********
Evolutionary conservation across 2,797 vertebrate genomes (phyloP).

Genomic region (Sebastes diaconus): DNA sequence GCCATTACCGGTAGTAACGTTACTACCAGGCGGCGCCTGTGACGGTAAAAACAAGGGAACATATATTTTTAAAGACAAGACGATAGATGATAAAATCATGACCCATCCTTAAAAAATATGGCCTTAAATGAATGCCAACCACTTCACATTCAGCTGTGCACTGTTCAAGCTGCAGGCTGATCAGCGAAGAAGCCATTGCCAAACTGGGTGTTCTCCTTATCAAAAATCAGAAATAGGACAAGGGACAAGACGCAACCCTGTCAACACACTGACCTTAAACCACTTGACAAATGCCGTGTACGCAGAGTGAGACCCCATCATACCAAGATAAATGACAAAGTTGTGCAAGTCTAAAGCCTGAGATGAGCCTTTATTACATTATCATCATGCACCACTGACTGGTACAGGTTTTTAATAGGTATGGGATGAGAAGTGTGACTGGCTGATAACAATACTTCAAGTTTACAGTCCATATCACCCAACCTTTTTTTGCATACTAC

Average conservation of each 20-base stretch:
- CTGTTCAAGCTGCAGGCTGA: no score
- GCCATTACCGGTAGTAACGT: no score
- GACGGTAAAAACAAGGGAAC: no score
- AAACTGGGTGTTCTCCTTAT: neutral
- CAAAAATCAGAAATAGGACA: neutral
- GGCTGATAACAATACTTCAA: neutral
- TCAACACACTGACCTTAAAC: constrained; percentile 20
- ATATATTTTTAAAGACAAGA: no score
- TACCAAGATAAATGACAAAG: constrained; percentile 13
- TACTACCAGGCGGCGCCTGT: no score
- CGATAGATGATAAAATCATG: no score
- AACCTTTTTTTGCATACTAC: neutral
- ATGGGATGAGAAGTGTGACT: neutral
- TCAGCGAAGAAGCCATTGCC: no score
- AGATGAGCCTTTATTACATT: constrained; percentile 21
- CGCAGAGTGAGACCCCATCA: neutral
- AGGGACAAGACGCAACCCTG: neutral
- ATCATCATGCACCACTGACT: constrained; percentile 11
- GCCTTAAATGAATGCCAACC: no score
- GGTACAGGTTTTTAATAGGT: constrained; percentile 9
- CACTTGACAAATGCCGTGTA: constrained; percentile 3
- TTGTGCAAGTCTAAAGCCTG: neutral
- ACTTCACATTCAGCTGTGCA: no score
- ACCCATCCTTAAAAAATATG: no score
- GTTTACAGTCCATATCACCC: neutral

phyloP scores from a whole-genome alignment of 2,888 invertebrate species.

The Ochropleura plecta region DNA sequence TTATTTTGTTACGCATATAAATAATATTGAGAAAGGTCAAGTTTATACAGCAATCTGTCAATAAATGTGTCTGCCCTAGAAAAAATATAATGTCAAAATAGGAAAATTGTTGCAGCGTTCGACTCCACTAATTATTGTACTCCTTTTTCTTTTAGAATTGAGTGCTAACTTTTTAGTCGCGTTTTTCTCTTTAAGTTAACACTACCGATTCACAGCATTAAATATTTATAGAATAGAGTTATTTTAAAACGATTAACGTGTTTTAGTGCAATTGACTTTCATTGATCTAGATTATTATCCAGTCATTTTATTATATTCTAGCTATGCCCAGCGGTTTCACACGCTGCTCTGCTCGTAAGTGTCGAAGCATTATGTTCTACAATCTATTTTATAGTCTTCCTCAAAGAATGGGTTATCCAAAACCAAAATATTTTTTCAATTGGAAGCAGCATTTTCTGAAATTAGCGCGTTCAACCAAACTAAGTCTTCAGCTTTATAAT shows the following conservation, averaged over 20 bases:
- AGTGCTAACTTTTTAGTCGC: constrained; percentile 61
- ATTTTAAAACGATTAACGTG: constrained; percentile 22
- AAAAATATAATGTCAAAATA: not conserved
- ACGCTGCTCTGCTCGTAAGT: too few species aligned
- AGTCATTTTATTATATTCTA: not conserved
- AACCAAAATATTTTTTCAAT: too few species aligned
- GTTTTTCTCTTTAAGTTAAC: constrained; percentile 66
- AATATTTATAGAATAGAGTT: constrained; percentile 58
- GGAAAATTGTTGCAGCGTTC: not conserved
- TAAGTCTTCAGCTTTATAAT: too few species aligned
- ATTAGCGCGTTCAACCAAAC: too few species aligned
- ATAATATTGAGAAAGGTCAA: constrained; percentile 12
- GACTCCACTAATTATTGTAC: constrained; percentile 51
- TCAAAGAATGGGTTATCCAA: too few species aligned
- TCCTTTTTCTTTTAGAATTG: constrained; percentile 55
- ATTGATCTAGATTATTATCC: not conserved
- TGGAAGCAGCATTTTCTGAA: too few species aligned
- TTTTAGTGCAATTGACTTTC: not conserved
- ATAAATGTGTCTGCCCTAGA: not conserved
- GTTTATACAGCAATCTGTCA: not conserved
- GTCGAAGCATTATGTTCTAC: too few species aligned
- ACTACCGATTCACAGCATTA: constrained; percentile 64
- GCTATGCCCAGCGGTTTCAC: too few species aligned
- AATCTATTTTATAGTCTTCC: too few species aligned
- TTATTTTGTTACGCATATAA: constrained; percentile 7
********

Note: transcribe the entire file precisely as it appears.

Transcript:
Evolutionary conservation across 2,797 vertebrate genomes (phyloP).

Genomic region (Sebastes diaconus): DNA sequence GCCATTACCGGTAGTAACGTTACTACCAGGCGGCGCCTGTGACGGTAAAAACAAGGGAACATATATTTTTAAAGACAAGACGATAGATGATAAAATCATGACCCATCCTTAAAAAATATGGCCTTAAATGAATGCCAACCACTTCACATTCAGCTGTGCACTGTTCAAGCTGCAGGCTGATCAGCGAAGAAGCCATTGCCAAACTGGGTGTTCTCCTTATCAAAAATCAGAAATAGGACAAGGGACAAGACGCAACCCTGTCAACACACTGACCTTAAACCACTTGACAAATGCCGTGTACGCAGAGTGAGACCCCATCATACCAAGATAAATGACAAAGTTGTGCAAGTCTAAAGCCTGAGATGAGCCTTTATTACATTATCATCATGCACCACTGACTGGTACAGGTTTTTAATAGGTATGGGATGAGAAGTGTGACTGGCTGATAACAATACTTCAAGTTTACAGTCCATATCACCCAACCTTTTTTTGCATACTAC

Average conservation of each 20-base stretch:
- CTGTTCAAGCTGCAGGCTGA: no score
- GCCATTACCGGTAGTAACGT: no score
- GACGGTAAAAACAAGGGAAC: no score
- AAACTGGGTGTTCTCCTTAT: neutral
- CAAAAATCAGAAATAGGACA: neutral
- GGCTGATAACAATACTTCAA: neutral
- TCAACACACTGACCTTAAAC: constrained; percentile 20
- ATATATTTTTAAAGACAAGA: no score
- TACCAAGATAAATGACAAAG: constrained; percentile 13
- TACTACCAGGCGGCGCCTGT: no score
- CGATAGATGATAAAATCATG: no score
- AACCTTTTTTTGCATACTAC: neutral
- ATGGGATGAGAAGTGTGACT: neutral
- TCAGCGAAGAAGCCATTGCC: no score
- AGATGAGCCTTTATTACATT: constrained; percentile 21
- CGCAGAGTGAGACCCCATCA: neutral
- AGGGACAAGACGCAACCCTG: neutral
- ATCATCATGCACCACTGACT: constrained; percentile 11
- GCCTTAAATGAATGCCAACC: no score
- GGTACAGGTTTTTAATAGGT: constrained; percentile 9
- CACTTGACAAATGCCGTGTA: constrained; percentile 3
- TTGTGCAAGTCTAAAGCCTG: neutral
- ACTTCACATTCAGCTGTGCA: no score
- ACCCATCCTTAAAAAATATG: no score
- GTTTACAGTCCATATCACCC: neutral

phyloP scores from a whole-genome alignment of 2,888 invertebrate species.

The Ochropleura plecta region DNA sequence TTATTTTGTTACGCATATAAATAATATTGAGAAAGGTCAAGTTTATACAGCAATCTGTCAATAAATGTGTCTGCCCTAGAAAAAATATAATGTCAAAATAGGAAAATTGTTGCAGCGTTCGACTCCACTAATTATTGTACTCCTTTTTCTTTTAGAATTGAGTGCTAACTTTTTAGTCGCGTTTTTCTCTTTAAGTTAACACTACCGATTCACAGCATTAAATATTTATAGAATAGAGTTATTTTAAAACGATTAACGTGTTTTAGTGCAATTGACTTTCATTGATCTAGATTATTATCCAGTCATTTTATTATATTCTAGCTATGCCCAGCGGTTTCACACGCTGCTCTGCTCGTAAGTGTCGAAGCATTATGTTCTACAATCTATTTTATAGTCTTCCTCAAAGAATGGGTTATCCAAAACCAAAATATTTTTTCAATTGGAAGCAGCATTTTCTGAAATTAGCGCGTTCAACCAAACTAAGTCTTCAGCTTTATAAT shows the following conservation, averaged over 20 bases:
- AGTGCTAACTTTTTAGTCGC: constrained; percentile 61
- ATTTTAAAACGATTAACGTG: constrained; percentile 22
- AAAAATATAATGTCAAAATA: not conserved
- ACGCTGCTCTGCTCGTAAGT: too few species aligned
- AGTCATTTTATTATATTCTA: not conserved
- AACCAAAATATTTTTTCAAT: too few species aligned
- GTTTTTCTCTTTAAGTTAAC: constrained; percentile 66
- AATATTTATAGAATAGAGTT: constrained; percentile 58
- GGAAAATTGTTGCAGCGTTC: not conserved
- TAAGTCTTCAGCTTTATAAT: too few species aligned
- ATTAGCGCGTTCAACCAAAC: too few species aligned
- ATAATATTGAGAAAGGTCAA: constrained; percentile 12
- GACTCCACTAATTATTGTAC: constrained; percentile 51
- TCAAAGAATGGGTTATCCAA: too few species aligned
- TCCTTTTTCTTTTAGAATTG: constrained; percentile 55
- ATTGATCTAGATTATTATCC: not conserved
- TGGAAGCAGCATTTTCTGAA: too few species aligned
- TTTTAGTGCAATTGACTTTC: not conserved
- ATAAATGTGTCTGCCCTAGA: not conserved
- GTTTATACAGCAATCTGTCA: not conserved
- GTCGAAGCATTATGTTCTAC: too few species aligned
- ACTACCGATTCACAGCATTA: constrained; percentile 64
- GCTATGCCCAGCGGTTTCAC: too few species aligned
- AATCTATTTTATAGTCTTCC: too few species aligned
- TTATTTTGTTACGCATATAA: constrained; percentile 7